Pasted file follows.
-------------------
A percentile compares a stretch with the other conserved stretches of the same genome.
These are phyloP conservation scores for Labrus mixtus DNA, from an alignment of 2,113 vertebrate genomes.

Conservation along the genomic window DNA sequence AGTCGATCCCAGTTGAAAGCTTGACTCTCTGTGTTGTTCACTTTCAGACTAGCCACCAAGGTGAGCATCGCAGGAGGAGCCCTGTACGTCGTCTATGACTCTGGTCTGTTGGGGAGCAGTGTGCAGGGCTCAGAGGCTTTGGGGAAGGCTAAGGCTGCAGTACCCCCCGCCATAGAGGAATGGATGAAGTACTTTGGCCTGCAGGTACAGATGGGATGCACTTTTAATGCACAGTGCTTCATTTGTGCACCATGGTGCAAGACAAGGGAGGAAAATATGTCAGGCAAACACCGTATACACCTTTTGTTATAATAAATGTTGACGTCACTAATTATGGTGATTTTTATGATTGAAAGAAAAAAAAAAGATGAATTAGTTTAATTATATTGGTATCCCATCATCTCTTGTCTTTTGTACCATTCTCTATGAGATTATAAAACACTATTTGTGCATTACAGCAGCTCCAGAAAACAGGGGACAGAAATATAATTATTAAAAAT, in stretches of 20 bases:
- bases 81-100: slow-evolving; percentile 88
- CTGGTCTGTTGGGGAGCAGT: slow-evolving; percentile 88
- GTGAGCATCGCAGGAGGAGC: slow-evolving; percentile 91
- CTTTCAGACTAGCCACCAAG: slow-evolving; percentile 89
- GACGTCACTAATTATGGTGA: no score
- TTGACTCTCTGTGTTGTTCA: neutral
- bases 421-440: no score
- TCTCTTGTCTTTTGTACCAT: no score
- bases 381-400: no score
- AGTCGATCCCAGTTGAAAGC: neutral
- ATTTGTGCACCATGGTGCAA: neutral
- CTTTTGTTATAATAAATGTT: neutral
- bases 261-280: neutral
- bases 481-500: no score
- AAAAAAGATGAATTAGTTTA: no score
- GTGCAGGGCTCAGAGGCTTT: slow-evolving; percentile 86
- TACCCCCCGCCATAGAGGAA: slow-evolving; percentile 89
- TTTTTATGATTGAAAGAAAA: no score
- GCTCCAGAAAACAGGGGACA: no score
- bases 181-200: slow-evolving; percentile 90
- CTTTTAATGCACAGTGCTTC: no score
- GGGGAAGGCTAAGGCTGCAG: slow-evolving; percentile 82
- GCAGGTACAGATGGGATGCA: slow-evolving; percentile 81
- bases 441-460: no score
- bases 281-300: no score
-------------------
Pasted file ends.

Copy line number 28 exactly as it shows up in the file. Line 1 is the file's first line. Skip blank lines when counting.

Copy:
- bases 281-300: no score